Artist Interview: Lydia Artymiw, piano

By Jessica Wolford on October 31, 2016

Pianist Lydia Artymiw is no stranger to the PCMS family. After growing up and studying in Philadelphia, she has had an exceptional career performing all over the world. Ms. Artymiw is a Distinguished McKnight Professor of Piano at the University of Minnesota, where she was granted the 2015 "Excellence in Graduate Teaching" Award. Amidst her teaching and performance schedule, Ms. Artymiw was also prescreening 279 pianists who entered the 2017 Van Cliburn International Piano Competition when I contacted her. She graciously found the time to answer my questions about the unique concert on November 21, her memories of Philadelphia, the importance of education, and her upcoming projects. 

Jessica Wolford: Could you discuss how this collaboration with Charles Abramovic, Cynthia Raim, and Natalie Zhu came about? What is your relationship with them?

Lydia Artymiw: The idea for this concert originated with PCMS founder and Artistic Director, Anthony Checchia, and was implemented by PCMS’ current Artistic Director, Miles Cohen.  The two Smetana works (for two pianos, eight hands) were favorites of legendary pianist Rudolf Serkin. Mr. Serkin used to program both the Smetana Sonata and the Rondo at Marlboro (where he would perform both works with three different young pianists), and I’m certain that Tony Checchia still has vivid memories of some of those performances.  Since both the Mozart and Bartók Sonatas are written for two pianos, it made perfect sense for those two “staples” of the two-piano repertoire to be included in a program with the lesser known Smetana two-piano (eight hand) works. And since the Smetana pieces involve all four pianists, they are ideal in a chamber music program featuring two pianos. Having the marvelous Philadelphia Orchestra percussionists, Don Liuzzi and Chris Deviney, playing in the Bartók truly makes a splendid ending to a very unusual program.

Cynthia and I have been good friends and colleagues for many years (since the 80’s), and she and I have performed several two-piano concerts for PCMS in the past 20 years. I’ve known Charlie and Natalie for a long time too, but this will be the first time that we are all working together. I can’t wait!

JW: This program features four pianists with relationships with PCMS and close ties to Philadelphia. Artistically and/or personally, what are your favorite things/memories about this city?

LA: I was born and grew up in Philadelphia, so I have many happy memories. Hearing the Philadelphia Orchestra practically every weekend from 1962 through 1975 or so (after I left Philadelphia) was extremely important for my musical education and had a huge impact on me for the rest of my life. I always love walking through Rittenhouse Square and occasionally enjoy a soft Philadelphia pretzel! The Philadelphia Art Museum and the Barnes Collection are two of my favorite museums in the world, and I go back to both frequently.  I always enjoyed visiting Wanamaker’s and would often listen to the fabulous organ concerts there (yes, I know that it’s Macy’s now!).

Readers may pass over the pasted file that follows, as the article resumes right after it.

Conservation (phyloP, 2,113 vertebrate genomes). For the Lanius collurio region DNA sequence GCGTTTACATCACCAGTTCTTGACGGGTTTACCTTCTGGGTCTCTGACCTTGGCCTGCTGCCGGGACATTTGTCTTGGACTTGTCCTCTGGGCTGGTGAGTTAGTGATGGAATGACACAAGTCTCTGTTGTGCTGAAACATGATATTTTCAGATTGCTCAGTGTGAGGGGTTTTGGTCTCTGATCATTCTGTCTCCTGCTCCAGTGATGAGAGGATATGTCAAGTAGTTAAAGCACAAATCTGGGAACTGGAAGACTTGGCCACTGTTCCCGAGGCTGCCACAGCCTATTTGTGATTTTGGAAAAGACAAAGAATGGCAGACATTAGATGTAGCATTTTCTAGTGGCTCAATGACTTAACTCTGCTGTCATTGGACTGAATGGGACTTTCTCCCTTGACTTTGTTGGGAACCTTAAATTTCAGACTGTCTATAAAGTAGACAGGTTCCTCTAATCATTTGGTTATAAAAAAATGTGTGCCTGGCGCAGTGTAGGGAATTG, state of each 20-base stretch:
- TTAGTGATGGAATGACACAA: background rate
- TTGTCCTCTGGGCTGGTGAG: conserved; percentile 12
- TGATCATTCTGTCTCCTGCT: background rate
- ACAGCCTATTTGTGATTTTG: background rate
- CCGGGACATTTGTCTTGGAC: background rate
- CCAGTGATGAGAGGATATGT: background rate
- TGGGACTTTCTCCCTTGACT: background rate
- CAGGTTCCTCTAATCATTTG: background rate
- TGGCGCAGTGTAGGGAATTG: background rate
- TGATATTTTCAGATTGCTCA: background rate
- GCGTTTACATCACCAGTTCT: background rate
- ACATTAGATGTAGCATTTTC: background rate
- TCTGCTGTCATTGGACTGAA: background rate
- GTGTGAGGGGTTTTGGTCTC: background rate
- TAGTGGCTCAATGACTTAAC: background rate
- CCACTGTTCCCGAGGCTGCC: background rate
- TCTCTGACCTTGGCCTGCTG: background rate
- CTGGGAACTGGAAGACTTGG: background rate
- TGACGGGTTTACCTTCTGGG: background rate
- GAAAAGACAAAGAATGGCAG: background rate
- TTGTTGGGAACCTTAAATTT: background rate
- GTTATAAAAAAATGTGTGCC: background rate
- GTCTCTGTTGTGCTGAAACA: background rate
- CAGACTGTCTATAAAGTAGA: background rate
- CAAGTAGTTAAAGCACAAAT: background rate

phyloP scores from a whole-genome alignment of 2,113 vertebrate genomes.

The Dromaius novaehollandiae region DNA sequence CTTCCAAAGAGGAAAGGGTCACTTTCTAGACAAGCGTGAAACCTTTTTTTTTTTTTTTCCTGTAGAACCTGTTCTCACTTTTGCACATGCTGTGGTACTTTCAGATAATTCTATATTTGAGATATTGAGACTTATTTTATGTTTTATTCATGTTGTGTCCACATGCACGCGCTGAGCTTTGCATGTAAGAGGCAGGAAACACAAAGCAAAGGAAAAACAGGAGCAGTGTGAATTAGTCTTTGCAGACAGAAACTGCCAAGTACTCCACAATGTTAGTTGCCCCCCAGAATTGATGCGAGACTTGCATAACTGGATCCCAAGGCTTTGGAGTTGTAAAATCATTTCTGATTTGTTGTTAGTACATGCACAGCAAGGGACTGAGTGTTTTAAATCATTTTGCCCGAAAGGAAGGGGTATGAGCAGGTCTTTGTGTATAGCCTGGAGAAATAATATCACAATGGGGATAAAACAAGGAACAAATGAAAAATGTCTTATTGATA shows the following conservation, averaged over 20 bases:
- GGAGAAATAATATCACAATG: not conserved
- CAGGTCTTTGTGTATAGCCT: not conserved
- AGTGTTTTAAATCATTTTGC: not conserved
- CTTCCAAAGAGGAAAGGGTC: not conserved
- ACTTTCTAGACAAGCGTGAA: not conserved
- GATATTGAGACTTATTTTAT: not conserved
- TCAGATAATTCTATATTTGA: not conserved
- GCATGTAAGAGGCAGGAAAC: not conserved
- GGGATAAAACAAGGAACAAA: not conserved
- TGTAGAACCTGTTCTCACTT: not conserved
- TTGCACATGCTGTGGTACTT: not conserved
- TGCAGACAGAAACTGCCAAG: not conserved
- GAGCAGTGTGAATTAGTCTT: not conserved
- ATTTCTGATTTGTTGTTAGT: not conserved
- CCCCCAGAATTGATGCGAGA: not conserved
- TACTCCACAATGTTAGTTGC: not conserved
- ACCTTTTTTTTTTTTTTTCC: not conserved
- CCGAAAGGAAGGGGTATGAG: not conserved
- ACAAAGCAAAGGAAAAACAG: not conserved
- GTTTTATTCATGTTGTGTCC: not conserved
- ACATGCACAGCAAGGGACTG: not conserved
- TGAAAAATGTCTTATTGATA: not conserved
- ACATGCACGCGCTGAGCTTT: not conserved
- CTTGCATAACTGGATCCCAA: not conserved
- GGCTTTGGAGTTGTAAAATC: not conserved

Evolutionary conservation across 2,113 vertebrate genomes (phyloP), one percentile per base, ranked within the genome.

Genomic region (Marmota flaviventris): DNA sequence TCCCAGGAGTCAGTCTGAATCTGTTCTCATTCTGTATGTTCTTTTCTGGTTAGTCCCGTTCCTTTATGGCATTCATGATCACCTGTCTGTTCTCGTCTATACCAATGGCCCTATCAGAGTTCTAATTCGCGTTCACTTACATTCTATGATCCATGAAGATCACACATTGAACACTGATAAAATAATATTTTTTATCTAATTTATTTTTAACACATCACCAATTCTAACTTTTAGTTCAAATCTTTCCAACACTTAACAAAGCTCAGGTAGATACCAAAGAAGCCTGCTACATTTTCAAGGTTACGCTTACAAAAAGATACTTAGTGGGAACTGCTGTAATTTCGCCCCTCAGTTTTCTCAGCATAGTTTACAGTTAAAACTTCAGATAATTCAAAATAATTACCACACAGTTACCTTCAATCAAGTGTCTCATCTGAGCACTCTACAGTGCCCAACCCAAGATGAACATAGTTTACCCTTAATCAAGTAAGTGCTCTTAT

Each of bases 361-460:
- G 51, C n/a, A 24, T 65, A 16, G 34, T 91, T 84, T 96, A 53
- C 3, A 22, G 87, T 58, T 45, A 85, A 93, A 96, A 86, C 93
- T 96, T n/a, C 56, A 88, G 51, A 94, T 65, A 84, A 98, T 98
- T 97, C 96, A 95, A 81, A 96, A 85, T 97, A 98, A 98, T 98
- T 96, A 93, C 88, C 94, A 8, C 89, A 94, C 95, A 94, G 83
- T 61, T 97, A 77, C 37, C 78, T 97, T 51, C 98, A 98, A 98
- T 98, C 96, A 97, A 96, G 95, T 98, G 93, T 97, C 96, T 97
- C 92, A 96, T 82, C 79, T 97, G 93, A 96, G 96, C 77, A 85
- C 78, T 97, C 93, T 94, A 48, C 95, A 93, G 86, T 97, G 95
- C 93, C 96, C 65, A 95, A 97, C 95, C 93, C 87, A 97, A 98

JW: You are a professor at the University of Minnesota and, prior to the performance, you will be hosting a masterclass with students at the Curtis Institute. What excites you about education? What do you hope to pass on to your students at UM and those you will meet at Curtis?

LA: I was so fortunate to have had exceptional teachers and mentors, most notably, Gary Graffman, with whom I studied from 1967-1979. In addition to teaching at Curtis for many years, Mr. Graffman was also Director and President of Curtis for more than 30 years. My childhood teacher, Freda Pastor Berkowitz, taught secondary piano at Curtis for nearly 50 years. I have always felt that it is extremely important to pass on so much that I learned from my great teachers to the next generation of students. Teaching has been an important part of my life and career for 30 years, and I aspire to be a good role model and mentor to my students. The most important aspect of teaching is not only to share information but also to share the love and passion I feel for the music with the students. It’s also important for the students to invest time in studying historical and musicological aspects of the repertoire they are playing in order to know all aspects of the music. A master class should be educational but also inspiring, and that is my ultimate goal.

JW: Is there a piece from the November 21 recital that you are particularly looking forward to presenting?

LA: I love all of the music in this program, but I especially look forward to performing the Mozart Sonata for Two Pianos, K. 448 with Cynthia Raim. Cynthia and I performed the Mozart nearly 20 years ago for another PCMS concert in which we did an entire two-piano concert. But this time, we are playing different parts, so it will be like a new experience!

JW: Do you have any upcoming projects or collaborations that you’d like to share?

LA: My dear friend and wonderful colleague, cellist Marcy Rosen and I are preparing the complete cello/piano repertoire by Felix Mendelssohn for an upcoming recording project for the Bridge label. We’ll be recording the two cello sonatas, variations, and the “Song without Words” and Andante in January 2017. Judith Sherman will be the producer. I love Mendelssohn’s music and am very excited to be part of this recording.

Lydia Artymiw performs with Charles Abramovic, Cynthia Raim, and Natalie Zhu on Monday, November 21 at the Perelman Theater in the Kimmel Center. For tickets and information, visit the concert page.

For more information on Ms. Artymiw, visit her website.